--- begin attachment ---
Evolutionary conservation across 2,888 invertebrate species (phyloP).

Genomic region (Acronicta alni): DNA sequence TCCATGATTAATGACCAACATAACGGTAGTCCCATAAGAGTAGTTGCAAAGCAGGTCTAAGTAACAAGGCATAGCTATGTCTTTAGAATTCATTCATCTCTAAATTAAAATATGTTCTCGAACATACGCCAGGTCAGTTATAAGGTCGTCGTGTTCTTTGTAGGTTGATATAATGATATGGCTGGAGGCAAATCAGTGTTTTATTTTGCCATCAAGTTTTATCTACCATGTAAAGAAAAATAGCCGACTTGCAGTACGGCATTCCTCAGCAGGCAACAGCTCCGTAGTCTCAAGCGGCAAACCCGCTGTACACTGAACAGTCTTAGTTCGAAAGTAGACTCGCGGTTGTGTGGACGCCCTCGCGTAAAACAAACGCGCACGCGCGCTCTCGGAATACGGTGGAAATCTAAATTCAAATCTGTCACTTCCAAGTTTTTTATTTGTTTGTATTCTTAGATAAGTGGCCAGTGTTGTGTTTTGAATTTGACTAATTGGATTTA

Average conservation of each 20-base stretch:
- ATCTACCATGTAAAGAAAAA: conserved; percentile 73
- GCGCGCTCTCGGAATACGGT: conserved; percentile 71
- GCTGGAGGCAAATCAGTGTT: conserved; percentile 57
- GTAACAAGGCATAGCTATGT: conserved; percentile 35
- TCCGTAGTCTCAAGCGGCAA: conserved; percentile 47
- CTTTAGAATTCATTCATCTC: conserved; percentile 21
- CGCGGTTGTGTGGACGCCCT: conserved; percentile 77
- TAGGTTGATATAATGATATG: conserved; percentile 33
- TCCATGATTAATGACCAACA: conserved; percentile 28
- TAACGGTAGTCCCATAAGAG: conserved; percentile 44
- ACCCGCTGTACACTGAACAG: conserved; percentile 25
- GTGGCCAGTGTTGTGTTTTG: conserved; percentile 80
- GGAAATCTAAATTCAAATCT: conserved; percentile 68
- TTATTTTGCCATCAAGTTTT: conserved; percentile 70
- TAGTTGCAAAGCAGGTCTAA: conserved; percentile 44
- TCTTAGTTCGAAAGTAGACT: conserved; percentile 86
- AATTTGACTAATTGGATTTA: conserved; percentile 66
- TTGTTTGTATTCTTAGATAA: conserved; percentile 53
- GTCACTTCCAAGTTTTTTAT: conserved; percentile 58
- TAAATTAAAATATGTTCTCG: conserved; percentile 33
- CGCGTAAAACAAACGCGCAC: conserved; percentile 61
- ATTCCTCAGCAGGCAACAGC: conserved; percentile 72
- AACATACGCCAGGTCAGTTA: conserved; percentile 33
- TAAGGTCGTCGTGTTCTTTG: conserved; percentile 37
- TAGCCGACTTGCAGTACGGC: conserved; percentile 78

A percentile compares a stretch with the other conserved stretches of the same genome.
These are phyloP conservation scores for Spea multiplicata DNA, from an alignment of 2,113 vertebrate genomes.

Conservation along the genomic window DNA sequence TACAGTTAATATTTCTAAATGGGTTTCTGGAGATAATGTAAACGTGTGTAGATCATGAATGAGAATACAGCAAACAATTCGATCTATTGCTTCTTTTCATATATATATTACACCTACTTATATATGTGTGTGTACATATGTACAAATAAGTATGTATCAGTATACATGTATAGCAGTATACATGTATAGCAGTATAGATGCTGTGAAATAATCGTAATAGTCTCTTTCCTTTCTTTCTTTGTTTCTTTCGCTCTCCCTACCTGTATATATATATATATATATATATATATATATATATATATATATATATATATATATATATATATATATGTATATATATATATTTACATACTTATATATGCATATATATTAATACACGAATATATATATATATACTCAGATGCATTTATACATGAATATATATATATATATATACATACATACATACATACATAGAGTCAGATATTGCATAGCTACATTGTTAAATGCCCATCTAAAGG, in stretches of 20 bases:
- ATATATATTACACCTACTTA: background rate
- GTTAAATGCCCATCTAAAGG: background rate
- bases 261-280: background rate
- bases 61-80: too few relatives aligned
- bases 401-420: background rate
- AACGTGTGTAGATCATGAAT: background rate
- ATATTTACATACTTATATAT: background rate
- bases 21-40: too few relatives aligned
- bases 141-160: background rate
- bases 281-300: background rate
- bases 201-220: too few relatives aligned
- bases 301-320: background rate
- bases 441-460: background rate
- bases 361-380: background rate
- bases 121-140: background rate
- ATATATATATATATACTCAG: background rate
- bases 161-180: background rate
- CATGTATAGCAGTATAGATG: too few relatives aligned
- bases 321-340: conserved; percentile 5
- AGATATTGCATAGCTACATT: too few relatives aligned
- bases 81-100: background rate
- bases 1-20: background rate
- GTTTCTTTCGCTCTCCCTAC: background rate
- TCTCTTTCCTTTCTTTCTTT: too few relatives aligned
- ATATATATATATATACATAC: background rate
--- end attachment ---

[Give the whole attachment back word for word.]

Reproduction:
Evolutionary conservation across 2,888 invertebrate species (phyloP).

Genomic region (Acronicta alni): DNA sequence TCCATGATTAATGACCAACATAACGGTAGTCCCATAAGAGTAGTTGCAAAGCAGGTCTAAGTAACAAGGCATAGCTATGTCTTTAGAATTCATTCATCTCTAAATTAAAATATGTTCTCGAACATACGCCAGGTCAGTTATAAGGTCGTCGTGTTCTTTGTAGGTTGATATAATGATATGGCTGGAGGCAAATCAGTGTTTTATTTTGCCATCAAGTTTTATCTACCATGTAAAGAAAAATAGCCGACTTGCAGTACGGCATTCCTCAGCAGGCAACAGCTCCGTAGTCTCAAGCGGCAAACCCGCTGTACACTGAACAGTCTTAGTTCGAAAGTAGACTCGCGGTTGTGTGGACGCCCTCGCGTAAAACAAACGCGCACGCGCGCTCTCGGAATACGGTGGAAATCTAAATTCAAATCTGTCACTTCCAAGTTTTTTATTTGTTTGTATTCTTAGATAAGTGGCCAGTGTTGTGTTTTGAATTTGACTAATTGGATTTA

Average conservation of each 20-base stretch:
- ATCTACCATGTAAAGAAAAA: conserved; percentile 73
- GCGCGCTCTCGGAATACGGT: conserved; percentile 71
- GCTGGAGGCAAATCAGTGTT: conserved; percentile 57
- GTAACAAGGCATAGCTATGT: conserved; percentile 35
- TCCGTAGTCTCAAGCGGCAA: conserved; percentile 47
- CTTTAGAATTCATTCATCTC: conserved; percentile 21
- CGCGGTTGTGTGGACGCCCT: conserved; percentile 77
- TAGGTTGATATAATGATATG: conserved; percentile 33
- TCCATGATTAATGACCAACA: conserved; percentile 28
- TAACGGTAGTCCCATAAGAG: conserved; percentile 44
- ACCCGCTGTACACTGAACAG: conserved; percentile 25
- GTGGCCAGTGTTGTGTTTTG: conserved; percentile 80
- GGAAATCTAAATTCAAATCT: conserved; percentile 68
- TTATTTTGCCATCAAGTTTT: conserved; percentile 70
- TAGTTGCAAAGCAGGTCTAA: conserved; percentile 44
- TCTTAGTTCGAAAGTAGACT: conserved; percentile 86
- AATTTGACTAATTGGATTTA: conserved; percentile 66
- TTGTTTGTATTCTTAGATAA: conserved; percentile 53
- GTCACTTCCAAGTTTTTTAT: conserved; percentile 58
- TAAATTAAAATATGTTCTCG: conserved; percentile 33
- CGCGTAAAACAAACGCGCAC: conserved; percentile 61
- ATTCCTCAGCAGGCAACAGC: conserved; percentile 72
- AACATACGCCAGGTCAGTTA: conserved; percentile 33
- TAAGGTCGTCGTGTTCTTTG: conserved; percentile 37
- TAGCCGACTTGCAGTACGGC: conserved; percentile 78

A percentile compares a stretch with the other conserved stretches of the same genome.
These are phyloP conservation scores for Spea multiplicata DNA, from an alignment of 2,113 vertebrate genomes.

Conservation along the genomic window DNA sequence TACAGTTAATATTTCTAAATGGGTTTCTGGAGATAATGTAAACGTGTGTAGATCATGAATGAGAATACAGCAAACAATTCGATCTATTGCTTCTTTTCATATATATATTACACCTACTTATATATGTGTGTGTACATATGTACAAATAAGTATGTATCAGTATACATGTATAGCAGTATACATGTATAGCAGTATAGATGCTGTGAAATAATCGTAATAGTCTCTTTCCTTTCTTTCTTTGTTTCTTTCGCTCTCCCTACCTGTATATATATATATATATATATATATATATATATATATATATATATATATATATATATATATATATATGTATATATATATATTTACATACTTATATATGCATATATATTAATACACGAATATATATATATATACTCAGATGCATTTATACATGAATATATATATATATATATACATACATACATACATACATAGAGTCAGATATTGCATAGCTACATTGTTAAATGCCCATCTAAAGG, in stretches of 20 bases:
- ATATATATTACACCTACTTA: background rate
- GTTAAATGCCCATCTAAAGG: background rate
- bases 261-280: background rate
- bases 61-80: too few relatives aligned
- bases 401-420: background rate
- AACGTGTGTAGATCATGAAT: background rate
- ATATTTACATACTTATATAT: background rate
- bases 21-40: too few relatives aligned
- bases 141-160: background rate
- bases 281-300: background rate
- bases 201-220: too few relatives aligned
- bases 301-320: background rate
- bases 441-460: background rate
- bases 361-380: background rate
- bases 121-140: background rate
- ATATATATATATATACTCAG: background rate
- bases 161-180: background rate
- CATGTATAGCAGTATAGATG: too few relatives aligned
- bases 321-340: conserved; percentile 5
- AGATATTGCATAGCTACATT: too few relatives aligned
- bases 81-100: background rate
- bases 1-20: background rate
- GTTTCTTTCGCTCTCCCTAC: background rate
- TCTCTTTCCTTTCTTTCTTT: too few relatives aligned
- ATATATATATATATACATAC: background rate